While trying to access S3 data using DBFS mount or directly in Spark APIs, the command fails with an exception similar to the following:
com.amazonaws.services.s3.model.AmazonS3Exception: Forbidden; Request ID: XXXXXXXXXXXXX, Extended Request ID: XXXXXXXXXXXXXXXXXXX, Cloud Provider: AWS, Instance ID: XXXXXXXXXX (Service: Amazon S3; Status Code: 403; Error Code: 403 Forbidden; Request ID: XXXXXXXXXXX; S3 Extended Request ID:
Below are the common causes:
- AWS keys are used in addition to the IAM role. Using global init scripts to set the AWS keys can cause this behavior.
- The IAM role has the required permission to access the S3 data, but AWS keys are set in the Spark configuration. For example, setting spark.hadoop.fs.s3a.secret.key can conflict with the IAM role.
- Setting AWS keys at environment level on the driver node from an interactive cluster through a notebook.
- DBFS mount points were created earlier with AWS keys and now trying to access using an IAM role.
- The files are written outside Databricks, and the bucket owner does not have read permission (see Step 7: Update cross-account S3 object ACLs).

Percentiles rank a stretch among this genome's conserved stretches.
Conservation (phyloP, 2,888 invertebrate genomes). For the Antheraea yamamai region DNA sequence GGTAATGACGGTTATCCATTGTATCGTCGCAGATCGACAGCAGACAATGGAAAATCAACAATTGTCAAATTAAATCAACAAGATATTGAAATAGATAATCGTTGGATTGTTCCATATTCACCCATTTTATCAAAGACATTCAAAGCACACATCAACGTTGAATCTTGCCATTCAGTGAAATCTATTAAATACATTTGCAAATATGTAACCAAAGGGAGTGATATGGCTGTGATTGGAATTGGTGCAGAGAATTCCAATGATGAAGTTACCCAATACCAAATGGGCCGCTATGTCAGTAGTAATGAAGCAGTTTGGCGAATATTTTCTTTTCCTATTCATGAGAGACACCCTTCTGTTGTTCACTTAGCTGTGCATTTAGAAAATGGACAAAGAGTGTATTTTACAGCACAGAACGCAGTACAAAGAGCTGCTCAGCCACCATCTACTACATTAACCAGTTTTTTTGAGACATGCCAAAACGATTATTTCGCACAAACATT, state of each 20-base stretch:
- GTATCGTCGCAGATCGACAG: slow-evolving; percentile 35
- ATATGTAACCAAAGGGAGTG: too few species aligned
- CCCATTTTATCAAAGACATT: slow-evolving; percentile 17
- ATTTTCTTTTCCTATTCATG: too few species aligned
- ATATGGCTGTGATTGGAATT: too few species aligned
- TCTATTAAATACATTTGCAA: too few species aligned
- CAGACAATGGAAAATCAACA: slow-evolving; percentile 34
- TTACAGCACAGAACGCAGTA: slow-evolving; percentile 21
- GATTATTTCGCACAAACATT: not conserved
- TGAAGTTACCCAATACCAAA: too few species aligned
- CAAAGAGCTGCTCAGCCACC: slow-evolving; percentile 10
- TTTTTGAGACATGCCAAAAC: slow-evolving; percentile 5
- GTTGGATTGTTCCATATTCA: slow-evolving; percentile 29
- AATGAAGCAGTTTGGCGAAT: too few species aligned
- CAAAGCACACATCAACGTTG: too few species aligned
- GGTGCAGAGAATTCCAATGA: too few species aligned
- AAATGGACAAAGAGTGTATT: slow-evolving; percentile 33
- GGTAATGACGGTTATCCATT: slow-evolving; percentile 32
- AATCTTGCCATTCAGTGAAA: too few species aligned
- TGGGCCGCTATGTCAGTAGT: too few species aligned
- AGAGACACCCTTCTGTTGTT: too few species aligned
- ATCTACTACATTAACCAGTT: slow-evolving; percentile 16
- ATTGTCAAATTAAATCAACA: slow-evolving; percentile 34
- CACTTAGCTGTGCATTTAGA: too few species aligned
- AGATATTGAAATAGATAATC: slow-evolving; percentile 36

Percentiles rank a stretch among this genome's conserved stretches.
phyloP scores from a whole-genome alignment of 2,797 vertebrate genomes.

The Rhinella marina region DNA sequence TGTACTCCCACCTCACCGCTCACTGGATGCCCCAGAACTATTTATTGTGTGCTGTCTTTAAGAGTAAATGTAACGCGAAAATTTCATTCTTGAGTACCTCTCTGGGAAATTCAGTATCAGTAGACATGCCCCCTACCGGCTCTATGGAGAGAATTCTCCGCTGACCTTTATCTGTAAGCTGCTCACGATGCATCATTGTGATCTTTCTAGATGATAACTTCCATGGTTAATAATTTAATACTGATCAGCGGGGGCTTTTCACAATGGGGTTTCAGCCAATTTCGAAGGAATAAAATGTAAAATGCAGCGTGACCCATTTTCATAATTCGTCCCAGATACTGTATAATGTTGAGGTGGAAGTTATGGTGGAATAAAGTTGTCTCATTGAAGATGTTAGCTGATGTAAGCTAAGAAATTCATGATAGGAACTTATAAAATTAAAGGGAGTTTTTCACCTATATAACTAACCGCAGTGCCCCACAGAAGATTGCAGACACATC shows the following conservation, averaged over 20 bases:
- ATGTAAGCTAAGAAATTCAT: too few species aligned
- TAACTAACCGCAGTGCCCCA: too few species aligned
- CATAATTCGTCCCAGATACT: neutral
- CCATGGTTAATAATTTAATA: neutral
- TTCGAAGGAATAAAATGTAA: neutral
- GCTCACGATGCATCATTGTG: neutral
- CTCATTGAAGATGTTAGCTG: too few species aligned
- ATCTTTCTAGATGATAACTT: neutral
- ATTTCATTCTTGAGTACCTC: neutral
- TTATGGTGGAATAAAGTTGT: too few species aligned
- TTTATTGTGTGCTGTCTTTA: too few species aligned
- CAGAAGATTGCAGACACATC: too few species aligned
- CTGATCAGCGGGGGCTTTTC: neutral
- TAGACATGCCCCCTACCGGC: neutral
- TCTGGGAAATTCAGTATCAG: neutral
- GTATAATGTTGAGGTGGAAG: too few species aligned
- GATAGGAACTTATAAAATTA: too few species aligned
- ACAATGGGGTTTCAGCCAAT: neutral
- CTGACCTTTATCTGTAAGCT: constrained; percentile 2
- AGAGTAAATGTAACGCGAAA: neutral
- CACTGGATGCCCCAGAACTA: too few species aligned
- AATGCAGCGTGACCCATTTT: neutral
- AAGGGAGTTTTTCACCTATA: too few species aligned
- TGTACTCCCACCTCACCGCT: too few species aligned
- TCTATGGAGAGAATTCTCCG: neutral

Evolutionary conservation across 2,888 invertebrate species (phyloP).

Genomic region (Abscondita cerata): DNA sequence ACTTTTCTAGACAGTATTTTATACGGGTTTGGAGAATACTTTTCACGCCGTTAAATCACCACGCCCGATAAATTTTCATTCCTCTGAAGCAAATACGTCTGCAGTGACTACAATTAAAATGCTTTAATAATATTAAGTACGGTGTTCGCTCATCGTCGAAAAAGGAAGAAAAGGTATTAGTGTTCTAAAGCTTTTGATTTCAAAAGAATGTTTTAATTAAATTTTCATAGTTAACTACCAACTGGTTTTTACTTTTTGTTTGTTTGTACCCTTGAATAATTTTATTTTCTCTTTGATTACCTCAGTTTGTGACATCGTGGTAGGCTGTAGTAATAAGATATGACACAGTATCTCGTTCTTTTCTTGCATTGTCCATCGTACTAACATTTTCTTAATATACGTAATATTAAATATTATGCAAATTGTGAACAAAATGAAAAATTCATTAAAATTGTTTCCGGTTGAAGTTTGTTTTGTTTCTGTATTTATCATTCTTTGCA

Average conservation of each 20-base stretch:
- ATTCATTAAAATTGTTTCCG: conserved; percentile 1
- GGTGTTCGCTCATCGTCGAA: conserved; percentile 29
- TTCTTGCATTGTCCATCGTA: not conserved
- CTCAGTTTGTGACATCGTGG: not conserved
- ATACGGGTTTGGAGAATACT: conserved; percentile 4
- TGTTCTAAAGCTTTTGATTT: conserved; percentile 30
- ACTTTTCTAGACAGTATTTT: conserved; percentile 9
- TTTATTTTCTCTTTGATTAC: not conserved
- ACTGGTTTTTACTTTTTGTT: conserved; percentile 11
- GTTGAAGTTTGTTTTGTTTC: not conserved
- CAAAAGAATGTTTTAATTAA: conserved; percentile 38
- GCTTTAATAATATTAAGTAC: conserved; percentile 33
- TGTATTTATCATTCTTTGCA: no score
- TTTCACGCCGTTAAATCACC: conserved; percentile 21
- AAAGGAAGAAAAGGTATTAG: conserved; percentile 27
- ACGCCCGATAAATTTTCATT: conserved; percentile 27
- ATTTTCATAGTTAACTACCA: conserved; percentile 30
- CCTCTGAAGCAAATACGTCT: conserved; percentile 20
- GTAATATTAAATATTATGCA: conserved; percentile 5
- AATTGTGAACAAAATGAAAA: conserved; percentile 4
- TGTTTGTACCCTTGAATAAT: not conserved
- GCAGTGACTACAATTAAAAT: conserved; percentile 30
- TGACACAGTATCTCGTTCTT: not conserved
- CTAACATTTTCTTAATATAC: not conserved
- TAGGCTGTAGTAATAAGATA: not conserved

- The IAM role is not attached to the cluster.
- The IAM role with read permission was attached, but you are trying to perform a write operation. That is, the IAM role does not have adequate permission for the operation you are trying to perform.
Below are the recommendations and best practices to avoid this issue:
- Use IAM roles instead of AWS keys.
- If you are trying to switch the configuration from AWS keys to IAM roles, unmount the DBFS mount points for S3 buckets created using AWS keys and remount using the IAM role.
- Avoid using global init script to set AWS keys. Always use a cluster-scoped init script if required.
- Avoid setting AWS keys in a notebook or cluster Spark configuration.